The report also found that the vast majority of criminal record checks are potentially unnecessary. Out of a total of 4.2 million requests for disclosure of criminal records made in 2015, only six per cent produced criminal record information.

The number of sexual offences disclosed under the 'enhanced checks' scheme – intended for those jobs where applicants might be in direct contact with vulnerable groups such as children – was also tiny. Of nearly four million enhanced checks applications made by employers in 2015, only 707, or 0.018 per cent, resulted in a sexual offence disclosure.

The Centre's Research Director, Dr Roger Grimshaw, who authored the report, said, "We were really struck that hundreds of thousands of disclosures related to historic offences. A lot can change in a decade or more. It’s really important that mistakes of the distant past do not prejudice people’s chances of employment and rehabilitation.

He also spoke about the risks of complacency among employers who were overreliant on criminal record checks as a mean of protecting potentially vulnerable groups, saying, "Employers are making a big mistake if they simply rely on criminal records checks to protect clients and vulnerable groups. Most abusers have clean records. It’s really vital that all employers have good systems for reporting concerns and acting on them."

Christopher Stacey, Co-Director of Unlock, an independent charity for people with convictions, has called for urgent reform to the criminal records disclosure system. The current system, he argues, "unnecessarily anchors people in their past" and puts them off applying for jobs. The enhanced checks system, he points out, would "affect somebody who stole two chocolate bars when they were 14 and who is now in their fifties".

While it is necessary for some offences to be disclosed to some employers, he argued, "we should not be unnecessarily blighting the lives of people who are trying to move on, by disclosing old, minor or irrelevant information that holds them back and stops them from reaching their potential."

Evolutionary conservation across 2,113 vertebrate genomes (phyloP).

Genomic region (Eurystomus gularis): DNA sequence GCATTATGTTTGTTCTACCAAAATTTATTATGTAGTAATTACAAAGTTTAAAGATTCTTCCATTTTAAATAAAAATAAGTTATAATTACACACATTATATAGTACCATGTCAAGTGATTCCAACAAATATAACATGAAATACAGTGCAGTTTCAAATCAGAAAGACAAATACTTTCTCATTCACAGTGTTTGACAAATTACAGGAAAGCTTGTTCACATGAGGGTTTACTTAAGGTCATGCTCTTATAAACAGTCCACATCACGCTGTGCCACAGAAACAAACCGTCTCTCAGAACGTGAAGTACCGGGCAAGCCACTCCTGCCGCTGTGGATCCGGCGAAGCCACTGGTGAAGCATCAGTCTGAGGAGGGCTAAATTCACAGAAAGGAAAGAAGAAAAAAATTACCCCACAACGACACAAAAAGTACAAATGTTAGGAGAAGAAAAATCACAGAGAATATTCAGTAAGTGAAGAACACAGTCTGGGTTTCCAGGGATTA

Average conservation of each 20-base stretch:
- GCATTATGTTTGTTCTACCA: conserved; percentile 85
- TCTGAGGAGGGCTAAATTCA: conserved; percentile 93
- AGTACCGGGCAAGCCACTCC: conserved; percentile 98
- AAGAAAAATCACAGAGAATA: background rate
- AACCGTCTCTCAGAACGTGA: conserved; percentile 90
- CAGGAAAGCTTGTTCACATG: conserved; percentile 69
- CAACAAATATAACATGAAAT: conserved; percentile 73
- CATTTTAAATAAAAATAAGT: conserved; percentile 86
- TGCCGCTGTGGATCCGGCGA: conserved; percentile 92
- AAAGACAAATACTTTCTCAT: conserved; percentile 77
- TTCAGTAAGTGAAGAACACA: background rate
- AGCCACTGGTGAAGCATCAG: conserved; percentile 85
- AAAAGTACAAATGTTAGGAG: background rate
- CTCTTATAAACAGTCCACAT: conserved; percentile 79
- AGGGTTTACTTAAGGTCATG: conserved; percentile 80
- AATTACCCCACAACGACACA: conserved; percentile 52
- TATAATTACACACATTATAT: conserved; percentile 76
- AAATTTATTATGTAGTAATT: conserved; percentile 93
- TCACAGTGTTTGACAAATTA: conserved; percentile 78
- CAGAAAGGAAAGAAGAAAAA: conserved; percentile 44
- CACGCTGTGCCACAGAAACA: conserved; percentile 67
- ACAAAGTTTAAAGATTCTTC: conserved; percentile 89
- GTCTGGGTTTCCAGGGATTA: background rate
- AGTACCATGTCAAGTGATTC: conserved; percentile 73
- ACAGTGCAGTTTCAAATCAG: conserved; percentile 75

* Read the report, Criminal record checks: is the volume of disclosures proportionate? here

* Centre for Crime and Justice Studies


12/10/2017 07:52 AM
Peacemaking 'a great and compelling life task', says WCC chief

In a sermon at the Trinity Church in Oslo, Norway on 9 December 2017 , the World Council of Churches General Secretary, the  Rev Dr Olav Fykse Tveit, reflected on peacemakers: those who create trust and foster good relations, those who try to bring out the best in us, those who attempt to solve conflicts.

In a sermon at the Trinity Church in Oslo, Norway on 9 December 2017 , the World Council of Churches General Secretary, the  Rev Dr Olav Fykse Tveit, reflected on peacemakers: those who create trust and foster good relations, those who try to bring out the best in us, those who attempt to solve conflicts.

“Peace is wellbeing, health, happiness, and life”, he said. “We need peace to live in community. It pertains to what we ask for when we pray for the ‘daily bread’. This is a great and compelling life task: to protect our peace, to act in a way that enables us to be one – even though we are different.”

Tveit’s sermon was part of an ecumenical prayer service for peace held the same weekend Oslo is hosting the awards ceremony for the Nobel Prize. The congregation included representatives from churches in Norway as well as from the International Campaign to Abolish Nuclear Weapons (ICAN), recipient of a 2017 Nobel Peace Prize. (

The Church of Norway’s presiding bishop, Helga Haugland Byfuglien, and Mission Covenant Church of Norway's General Secretary Øyvind Haraldseid led the liturgy.

In his sermon, Tveit said we can all contribute to peacemaking. “We need encouragements, such as this year’s peace prize, to see that it is possible. It is possible for ICAN – it is possible for all of us.”

Everyone needs peace, continued Tveit. “We need it in our closest relations, on a local level, nationwide, worldwide, between different groups and peoples, between different ethnic groups and races, and between different religions and convictions.”